The Malta Independent 21 March 2023, Tuesday
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Flooding the town Red

Mary Muscat Sunday, 29 January 2023, 09:15 Last update: about 3 months ago

The effects of the infrastructural changes taking place in Mosta are bewildering, to say the least. From what I can deduce on paper, the flooding prevention mechanism will only exacerbate the problem.

I’d rather be writing about the criminal justice and community safety issues that cropped up this week, but the Mosta issue hits close to home, and literally in my case.  I have lived right next to the Wied il-Għasel system most of my life and made it the topic of my first degree’s dissertation back in 1991. Yet, because I don’t have a Mosta address anymore, I’m disqualified from submitting my feedback to the Council, and so I’m dedicating this piece to the subject.


The Council’s rushed three-minute presentation on the stormwater plan for Mosta during the public consultation on January 21st convinced me that there’s more that the public needs to know, and it’s not convenient to do so. The main issue is channelling Mosta’s rain catchment runoff at one specific point, through two one-metre diameter culverts to solve street flooding.

To start off with, there are other naturally formed inflows to the Għasel valley system within the Mosta catchment, but only one was arbitrarily chosen to funnel the run-off: Pjazza 16 ta’ Settembru. The Wied is-Sir point behind the Basilica, the Wied l-Isperanza side and the Constitution bridge area were ignored. The justification of focusing solely on the Square wasn’t given to the public even if it clearly messes up the valley dynamics since it’s the narrowest of the tributaries and there is nothing that dams the surge. Outlets like Wied l-Isperanza are already equipped for this for example, so why re-invent the wheel?

Where is the Environmental Impact Assessment? And how can a quasi 90 degree turn in the proposed culvert do its job efficiently?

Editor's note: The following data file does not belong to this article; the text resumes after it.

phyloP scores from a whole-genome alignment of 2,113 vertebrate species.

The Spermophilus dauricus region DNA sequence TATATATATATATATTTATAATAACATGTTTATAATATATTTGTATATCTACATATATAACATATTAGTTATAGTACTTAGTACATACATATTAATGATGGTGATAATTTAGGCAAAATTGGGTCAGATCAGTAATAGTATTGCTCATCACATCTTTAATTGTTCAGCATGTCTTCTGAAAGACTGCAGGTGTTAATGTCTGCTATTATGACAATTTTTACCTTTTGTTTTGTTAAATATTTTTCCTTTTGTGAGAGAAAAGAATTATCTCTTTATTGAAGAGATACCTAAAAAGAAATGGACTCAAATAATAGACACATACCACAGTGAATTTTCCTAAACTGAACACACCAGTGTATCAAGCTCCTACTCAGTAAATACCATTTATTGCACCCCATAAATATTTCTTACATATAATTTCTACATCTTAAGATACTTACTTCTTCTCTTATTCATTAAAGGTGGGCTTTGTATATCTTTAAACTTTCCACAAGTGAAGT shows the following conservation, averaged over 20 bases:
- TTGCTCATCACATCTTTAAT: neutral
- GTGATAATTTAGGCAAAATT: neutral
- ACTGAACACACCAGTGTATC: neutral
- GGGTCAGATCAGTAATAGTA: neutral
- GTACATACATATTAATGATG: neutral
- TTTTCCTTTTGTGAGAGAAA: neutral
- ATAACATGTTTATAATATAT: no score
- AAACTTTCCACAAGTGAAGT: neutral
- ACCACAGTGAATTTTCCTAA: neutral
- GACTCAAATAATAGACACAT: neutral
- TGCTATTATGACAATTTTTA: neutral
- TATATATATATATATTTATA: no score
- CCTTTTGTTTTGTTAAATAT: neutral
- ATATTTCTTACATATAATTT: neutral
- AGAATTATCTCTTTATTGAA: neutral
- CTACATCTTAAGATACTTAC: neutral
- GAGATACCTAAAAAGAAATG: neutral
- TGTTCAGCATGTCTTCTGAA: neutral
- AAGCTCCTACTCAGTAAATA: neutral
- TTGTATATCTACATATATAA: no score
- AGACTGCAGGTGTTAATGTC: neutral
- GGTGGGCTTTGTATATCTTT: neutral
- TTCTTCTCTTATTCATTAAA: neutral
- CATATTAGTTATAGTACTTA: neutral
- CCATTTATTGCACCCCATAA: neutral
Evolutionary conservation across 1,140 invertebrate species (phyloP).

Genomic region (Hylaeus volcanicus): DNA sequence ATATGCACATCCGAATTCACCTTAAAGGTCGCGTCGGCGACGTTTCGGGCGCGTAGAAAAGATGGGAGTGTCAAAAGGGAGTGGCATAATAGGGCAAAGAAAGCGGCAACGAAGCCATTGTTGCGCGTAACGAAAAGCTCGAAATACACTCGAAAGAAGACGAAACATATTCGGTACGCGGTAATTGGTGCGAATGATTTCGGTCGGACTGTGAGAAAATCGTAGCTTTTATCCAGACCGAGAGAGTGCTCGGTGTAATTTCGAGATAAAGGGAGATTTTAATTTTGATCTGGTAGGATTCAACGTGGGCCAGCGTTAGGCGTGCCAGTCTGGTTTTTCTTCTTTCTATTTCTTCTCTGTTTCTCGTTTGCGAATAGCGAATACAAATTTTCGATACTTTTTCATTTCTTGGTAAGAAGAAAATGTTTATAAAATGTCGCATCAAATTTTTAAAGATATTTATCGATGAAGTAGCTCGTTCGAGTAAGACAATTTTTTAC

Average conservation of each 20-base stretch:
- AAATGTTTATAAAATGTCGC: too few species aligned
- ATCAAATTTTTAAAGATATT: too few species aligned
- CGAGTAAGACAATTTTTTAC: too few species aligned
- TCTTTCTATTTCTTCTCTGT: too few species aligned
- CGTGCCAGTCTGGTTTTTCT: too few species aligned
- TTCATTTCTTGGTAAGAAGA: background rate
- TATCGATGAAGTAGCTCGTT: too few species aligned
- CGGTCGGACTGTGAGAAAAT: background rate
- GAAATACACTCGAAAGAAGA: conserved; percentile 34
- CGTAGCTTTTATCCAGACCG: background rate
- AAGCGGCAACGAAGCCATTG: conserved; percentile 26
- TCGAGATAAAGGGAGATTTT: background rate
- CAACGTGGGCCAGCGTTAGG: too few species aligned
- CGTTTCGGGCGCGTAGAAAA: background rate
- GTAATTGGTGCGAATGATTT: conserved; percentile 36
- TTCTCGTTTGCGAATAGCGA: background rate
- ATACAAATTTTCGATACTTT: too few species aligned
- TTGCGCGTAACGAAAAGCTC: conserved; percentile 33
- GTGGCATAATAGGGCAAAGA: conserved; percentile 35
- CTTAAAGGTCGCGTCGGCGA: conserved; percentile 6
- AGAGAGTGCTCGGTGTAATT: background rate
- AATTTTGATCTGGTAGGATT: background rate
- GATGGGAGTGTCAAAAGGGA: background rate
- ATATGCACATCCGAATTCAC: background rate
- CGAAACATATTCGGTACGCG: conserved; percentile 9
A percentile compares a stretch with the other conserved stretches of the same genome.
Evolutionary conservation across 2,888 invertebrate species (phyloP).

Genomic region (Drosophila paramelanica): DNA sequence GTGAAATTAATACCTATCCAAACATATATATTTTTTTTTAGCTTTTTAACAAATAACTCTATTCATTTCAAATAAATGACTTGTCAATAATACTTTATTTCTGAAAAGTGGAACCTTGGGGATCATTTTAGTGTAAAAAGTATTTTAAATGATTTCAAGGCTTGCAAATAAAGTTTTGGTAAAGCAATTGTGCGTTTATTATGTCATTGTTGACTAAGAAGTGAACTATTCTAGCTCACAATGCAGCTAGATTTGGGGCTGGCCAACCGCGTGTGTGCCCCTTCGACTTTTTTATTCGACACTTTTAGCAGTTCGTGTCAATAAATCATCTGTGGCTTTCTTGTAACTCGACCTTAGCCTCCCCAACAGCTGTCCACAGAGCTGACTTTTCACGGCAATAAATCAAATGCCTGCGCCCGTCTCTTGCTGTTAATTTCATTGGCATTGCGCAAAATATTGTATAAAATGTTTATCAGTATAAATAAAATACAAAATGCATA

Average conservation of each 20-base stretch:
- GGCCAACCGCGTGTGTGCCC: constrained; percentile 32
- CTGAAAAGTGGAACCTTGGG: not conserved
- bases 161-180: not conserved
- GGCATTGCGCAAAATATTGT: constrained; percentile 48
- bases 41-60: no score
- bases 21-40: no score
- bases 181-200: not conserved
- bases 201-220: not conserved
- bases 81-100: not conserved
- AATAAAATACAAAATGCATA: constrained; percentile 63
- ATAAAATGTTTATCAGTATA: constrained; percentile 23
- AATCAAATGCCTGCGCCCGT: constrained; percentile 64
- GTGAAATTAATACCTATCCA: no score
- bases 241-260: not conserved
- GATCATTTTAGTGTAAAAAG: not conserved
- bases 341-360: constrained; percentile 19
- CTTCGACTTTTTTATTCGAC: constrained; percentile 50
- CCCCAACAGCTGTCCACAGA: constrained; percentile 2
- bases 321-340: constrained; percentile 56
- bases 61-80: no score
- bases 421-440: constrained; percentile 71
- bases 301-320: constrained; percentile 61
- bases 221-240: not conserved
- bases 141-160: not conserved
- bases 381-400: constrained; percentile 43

There are arable fields that will be drastically impacted by the water surge in the valley. Most of them either belong to the Joint Office or fall under the rural lease regime, except for my family’s property, which is fully owned and for this reason will probably stand to lose the most. Why weren’t the persons affected spoken to individually by the Local Council? Is it because of arrogance or inexperience?

From what I’ve heard so far, critics are asked to quantify the water volume that will flood the valley. This is pure gaslighting, because if the project is actually meant to prevent flooding, then what’s the point? Mathematically there’s going to be a surge because the all the extra surplus run-off from a wider catchment will be added to the usual valley run-off. It’s elementary.

Flooding the capacity of a valley tributary in this manner isn’t sustainable. Who’s caring about the valley’s conservation and protection? What about the endemic tree species? Are these going to be damaged or uprooted by the excess water? Will the privately-funded conservation go to waste?  If the damage is irreversible, isn’t that the definition of an environmental crime in Cap. 522?

The rainstorm last December wreaked havoc on the same valley stretch precisely because of the compounded runoff of Constitution and Isouard Streets. If that produced up to two metres of water that almost submerged the lower terraced fields, what will all the volume of water bursting into the valley from a larger catchment area look like funnelled through just one place? One storey high? What else will it drag along?

The idea brings back the 1979 memory of that storm where water high enough to float Noah’s Ark gorged by and the whole area took months to get back to normal. I was 9 years old at the time and still remember the devastating rising waters submerging the family’s and neighbours’ fields and wiping away the soil cover. My grandfather has farmed the place since 1933 and my mother lived there since 1937. This collective memory and detailed knowledge of the valley is not to be discounted.

Did the Local Council consult its lawyers on any possible legal repercussions? Are they aware of having to answer for their actions individually and in solidum especially with regards to civil damages? The project will cause loss of soil, agricultural produce, animal husbandry, afforestation, investments and eventually loss of property value and inheritances. Plus, it will violate the basic human right of enjoying one’s property.

There’s no glory in crushing livelihoods.

Why isn’t the Council following nature’s pattern and distributing the excess waters into all the available natural outflows instead? It’s not a problem of gradient, surely.  I’m not convinced that specifically choosing the 16th September Square is coincidental. Read between the lines. There’s clearly political motivation of the wrong kind and anyone applauding this targeted hounding is equally criminal.

Green Deal? It’s bad enough sacrificing fields to the urban and traffic gods, and now this.  

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